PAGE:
1.6%

Diploma

0.8%

License

0.2%
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Real Faculty Member Salaries

Job Title Company Location Start Date Salary
Neurosurgery Faculty Member University of Arkansas for Medical Sciences Little Rock, AR Feb 11, 2013 $347,000
Neurosurgery Faculty Member University of Arkansas for Medical Sciences Little Rock, AR Apr 01, 2013 $347,000
Surgeon and Faculty Member Children's Surgical Associates, Corp at Nationwide Children's Hospital Columbus, OH Dec 01, 2014 $340,058 -
$400,000
Surgeon and Faculty Member Children's Surgical Associates, Corp at Nationwide Children's Hospital Columbus, OH Nov 01, 2014 $250,640 -
$400,000
Breast Cancer Clinician Faculty Member Washington University In St. Louis Saint Louis, MO Jul 29, 2015 $200,000
Faculty Member In Department of Internal Medicine University of Iowa Iowa City, IA Jan 15, 2015 $200,000
Assistant Faculty Member/Instructor In Emergency Medicine The Johns Hopkins University Baltimore, MD Feb 18, 2016 $193,600
Surgeon and Faculty Member Children's Surgical Associates, Corp at Nationwide Children's Hospital Columbus, OH Nov 01, 2014 $187,200 -
$400,000
Faculty Member (Hematology and Oncology) University of Iowa Iowa City, IA Oct 06, 2016 $184,000
Faculty Member (Hospitalist) University of Iowa Iowa City, IA Sep 06, 2016 $181,450
Faculty Member (Hospitalist) University of Iowa Iowa City, IA Feb 26, 2016 $181,450
Clinicalfaculty Member In Department of Internal Medicine University of Iowa Iowa City, IA Jan 13, 2015 $180,000
Clinicalfaculty Member In Department of Internal Medicine University of Iowa Iowa City, IA Jan 22, 2015 $180,000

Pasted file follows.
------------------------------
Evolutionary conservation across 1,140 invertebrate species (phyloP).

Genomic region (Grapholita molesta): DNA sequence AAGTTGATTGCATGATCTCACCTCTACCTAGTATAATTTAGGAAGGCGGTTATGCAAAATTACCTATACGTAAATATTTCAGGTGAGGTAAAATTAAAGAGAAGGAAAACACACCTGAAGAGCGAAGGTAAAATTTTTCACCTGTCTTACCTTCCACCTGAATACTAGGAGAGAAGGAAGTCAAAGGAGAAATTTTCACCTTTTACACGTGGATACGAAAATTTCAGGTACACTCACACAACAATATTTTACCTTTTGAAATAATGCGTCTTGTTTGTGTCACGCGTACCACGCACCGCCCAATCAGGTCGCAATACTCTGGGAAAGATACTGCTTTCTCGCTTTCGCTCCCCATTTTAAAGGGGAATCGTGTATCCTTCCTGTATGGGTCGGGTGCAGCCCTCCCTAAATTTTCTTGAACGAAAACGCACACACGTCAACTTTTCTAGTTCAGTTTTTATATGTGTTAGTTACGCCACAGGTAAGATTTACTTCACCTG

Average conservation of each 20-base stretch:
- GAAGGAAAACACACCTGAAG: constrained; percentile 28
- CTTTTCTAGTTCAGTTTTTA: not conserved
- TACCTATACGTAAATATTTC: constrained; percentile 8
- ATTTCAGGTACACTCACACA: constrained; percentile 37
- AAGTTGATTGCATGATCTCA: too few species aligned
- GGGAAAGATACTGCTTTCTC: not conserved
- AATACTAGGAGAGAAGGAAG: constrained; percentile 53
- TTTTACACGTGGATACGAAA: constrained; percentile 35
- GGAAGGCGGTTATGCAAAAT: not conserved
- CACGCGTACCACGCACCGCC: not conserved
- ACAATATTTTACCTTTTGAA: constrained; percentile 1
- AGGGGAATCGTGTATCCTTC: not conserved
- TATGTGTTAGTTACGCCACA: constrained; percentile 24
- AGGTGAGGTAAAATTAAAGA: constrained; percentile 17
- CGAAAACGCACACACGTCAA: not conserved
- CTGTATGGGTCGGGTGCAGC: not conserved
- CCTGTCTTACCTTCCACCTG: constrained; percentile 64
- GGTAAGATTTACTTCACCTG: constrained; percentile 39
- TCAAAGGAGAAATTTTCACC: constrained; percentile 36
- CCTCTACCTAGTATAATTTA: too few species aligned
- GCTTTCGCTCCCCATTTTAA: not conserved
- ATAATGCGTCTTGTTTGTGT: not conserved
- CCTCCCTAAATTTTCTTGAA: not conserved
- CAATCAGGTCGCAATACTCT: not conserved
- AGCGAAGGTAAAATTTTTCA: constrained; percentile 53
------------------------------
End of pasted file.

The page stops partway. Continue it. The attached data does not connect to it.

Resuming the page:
Clinical Faculty Member (Hospitalist) University of Iowa Iowa City, IA Feb 22, 2016 $176,450
Faculty Member In Internal Medicine University of Iowa Iowa City, IA Nov 19, 2015 $150,000
Faculty Member Pediatric Faculty Foundation, Inc. Chicago, IL Jun 30, 2015 $140,200
Faculty Member Palo Alto University Palo Alto, CA Jun 25, 2012 $138,326 -
$167,544
Faculty Member Palo Alto University Palo Alto, CA Jun 01, 2012 $138,326 -
$167,544
Clinical Faculty Member In Department of Internal Medicine University of Iowa Iowa City, IA Jan 13, 2015 $136,000
Faculty Member (Instructor) Washington University In St. Louis Saint Louis, MO Jun 01, 2012 $135,000
Faculty Member Children's Orchestra Society (Cos) Manhasset, NY Oct 15, 2011 $87,654
Faculty Member, School of Pharmacy Lake Erie College of Osteopathic Medicine, Inc. Erie, PA Sep 01, 2013 $85,000
Philosophy Faculty Member Sarah Lawrence College Bronxville, NY Aug 20, 2015 $81,500
Faculty Member, SR Academic Adviser, Luma Foundation Fellow Bard College Hudson, NY Mar 08, 2016 $81,200
Junior Faculty Member Fairview Hospital Cleveland, OH Jul 01, 2011 $80,000
Philosophy Faculty Member Sarah Lawrence College Bronxville, NY Aug 20, 2012 $79,600
Viola/Chamber Music Faculty Member New England Conservatory Boston, MA Jan 01, 2011 $78,400

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Top Skills for A Faculty Member

CurriculumDevelopmentClassroomInstructionOnlineCoursesUndergraduateCoursesMethodsAbnormalPsychologyMathematicsHistoryAcademicAdvisorLabTopicsTheoryLanguageInformationTechnologyEthicsOrganizationalBehaviorPrinciplesLessonPlansPolicyCoursesTaught

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Top Faculty Member Skills

  1. Curriculum Development
  2. Classroom Instruction
  3. Online Courses
You can check out examples of real life uses of top skills on resumes here:
  • Provide different educational services and collaborate with educational leaders in curriculum development.
  • Facilitated classroom instruction and planned daily lessons for student instruction.
  • Instructed online courses in Hospitality Management and General Management.
  • Developed and revised graduate and undergraduate courses.
  • Created course curriculum for Research Methods Using Statistics, Personal Finance, and Microcomputer Applications to Management.

Top Faculty Member Employers

Faculty Member Videos

BYU-Idaho: Following the Lord's Counsel—Faculty Advice on Careers

Discipline (Creating a Positive Environment - Part 2) from a Psychology Faculty member

Discipline (Creating a Positive Environment - Part 1) from a Psychology Faculty Member